The Echo Wife by Sarah Gailey

Today I am sharing my thoughts on The Echo Wife, the brand new domestic thriller from author Sarah Gailey. My thanks to publisher Hodder & Stoughton for providing an advance copy for review. Here’s what the book is all about:

Source: Advance Reader Copy
Release Date: 18 February, 2021
Publisher: Hodder & Stoughton

About the Book

A dark and suspenseful novel of lies, betrayal, and identity – perfect for fans of Big Little Lies and Charlie Brooker’s Black Mirror.

It was meant to be an evening to honour and celebrate Evelyn Caldwell’s award-winning, career-making scientific research – but Evelyn has things on her mind.

Things like Nathan, her husband, who has left her for a younger, better, newer woman. A woman who is now pregnant – but shouldn’t be – and is strikingly familiar. Too familiar to be a coincidence.

A woman who shouldn’t exist.

The Echo Wife is a propulsive new novel from an international rising star about identity, murder, and the choices society forces women to make.

My Thoughts

I’ll be honest, when I was asked if I liked domestic thrillers, I wasn’t quite expecting something like this. I mean, there is replacing your wife with a better model, one more in tune with your wants and desires, and then there is replacing your wife with a better model, which is exactly what Nathan Caldwell does to his wife Evelyn. Whether it is jealousy, her focus on her career, or her just not being willing to have children, she is no longer the woman he wants to be with, so he sets out to find the perfect replacement. Martine is the perfect replacement. Too perfect.

This sits somewhere between domestic noir and speculative fiction, dipping a toe into the sci-fi modelling but not so much. as to put a reader off if they are not really into the subject. It’s certainly not my go to, I usually actively avoid it, and yet I was completely drawn into this book from the start, from the challenging concepts and moralistic questions that it brought forth, as well as the whole fascination surrounding the subject at the heart of Evelyn’s award winning research – cloning.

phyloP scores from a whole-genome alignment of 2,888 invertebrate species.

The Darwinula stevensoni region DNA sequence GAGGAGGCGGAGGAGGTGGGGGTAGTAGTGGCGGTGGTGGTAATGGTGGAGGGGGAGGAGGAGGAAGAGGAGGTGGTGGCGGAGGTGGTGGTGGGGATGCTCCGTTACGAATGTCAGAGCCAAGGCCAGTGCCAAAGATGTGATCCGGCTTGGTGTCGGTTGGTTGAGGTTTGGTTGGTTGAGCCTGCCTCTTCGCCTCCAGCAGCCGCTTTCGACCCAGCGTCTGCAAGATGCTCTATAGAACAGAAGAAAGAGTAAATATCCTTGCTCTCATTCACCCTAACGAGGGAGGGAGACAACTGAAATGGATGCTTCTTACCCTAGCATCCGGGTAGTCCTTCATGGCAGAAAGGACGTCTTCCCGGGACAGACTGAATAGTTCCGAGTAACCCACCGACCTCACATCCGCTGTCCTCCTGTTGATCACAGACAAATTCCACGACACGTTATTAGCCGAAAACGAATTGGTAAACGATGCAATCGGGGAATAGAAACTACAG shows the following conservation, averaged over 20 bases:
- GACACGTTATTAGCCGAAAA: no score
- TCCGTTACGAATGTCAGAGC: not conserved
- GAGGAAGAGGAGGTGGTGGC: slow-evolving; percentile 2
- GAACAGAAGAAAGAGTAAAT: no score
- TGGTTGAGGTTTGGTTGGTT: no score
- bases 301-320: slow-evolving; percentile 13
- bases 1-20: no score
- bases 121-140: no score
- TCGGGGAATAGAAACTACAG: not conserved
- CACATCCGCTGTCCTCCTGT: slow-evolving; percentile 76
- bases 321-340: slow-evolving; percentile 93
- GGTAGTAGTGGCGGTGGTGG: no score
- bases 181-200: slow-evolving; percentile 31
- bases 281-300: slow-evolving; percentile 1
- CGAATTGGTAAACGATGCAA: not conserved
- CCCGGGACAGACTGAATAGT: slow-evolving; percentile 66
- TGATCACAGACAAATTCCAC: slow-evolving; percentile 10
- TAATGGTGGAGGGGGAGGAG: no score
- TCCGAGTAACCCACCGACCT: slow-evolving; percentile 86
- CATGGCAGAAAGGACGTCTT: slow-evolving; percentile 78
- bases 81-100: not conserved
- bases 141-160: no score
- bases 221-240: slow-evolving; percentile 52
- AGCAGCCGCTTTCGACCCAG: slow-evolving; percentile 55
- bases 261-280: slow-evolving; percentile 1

Oh, not to mention a touch of murder. Just a smidge.

This really is a blend of the past and present, readers being taken into Evelyn’s past to help to explain why she is such a detached, rigid and clinical woman. It is far easier to dislike her than like her and yet I was invested in her story, and that of her literal replacement, Martine. They are chalk and cheese, Martine passive and agreeable where Evelyn is argumentative and a touch stubborn, and yet there is a clear bond that grows between them. Sometimes it is hard to read the way in which Evelyn treats Martine, but easy to understand why she reacts as she does. The way in which the author explores this oh-so-complex relationship is intriguing really makes you thinks, as does Martine’s growth as she realises the woman she can be out of Nathan’s controlling shadow.

It is a fascinating subject that is explored here – the potential implications and dangers of cloning and the moral dilemmas and question marks attached to it. This story brings them all to the fore, about whether cloning has a purpose or even a practical place in society. But whilst it is important to the story, it is really a background to the commentary on the relationships of the main characters. This is a new and even more dangerous form of gaslighting, which thankfully is a few steps away from even being a possibility.

This book really wasn’t what I was expecting at all. If is short at roughly 250 pages, and the chapters are short and pacey. Whilst science plays a key part, it is completely accessible and absolutely compelling, so if you are looking for a fresh twist one a tale of skewed domesticity and toxic relationships, the this could be the book for you.

About the Author

Hugo Award-winning and bestselling author Sarah Gailey is an internationally published writer of fiction and nonfiction. Their nonfiction has been published by Mashable and The Boston Globe, and they won a Hugo Award for Best Fan Writer. Their most recent fiction credits include Vice and The Atlantic. Their debut novella, River of Teeth, was a 2018 finalist for both the Hugo and Nebula Awards. Their bestselling adult novel debut, Magic For Liars, was published in 2019.

4 thoughts on “The Echo Wife by Sarah Gailey

  1. I’ve seen so many great reviews for this book! It does sound like something a bit different so ill definiteoy go into it with an open mind when I get to it. Glad you enjoyed it 🙂


    1. It’s definitely not what I was expecting but I really enjoyed it. It’s a short book at around 200 pages but really fast paced and I was hooked for the whole evening.


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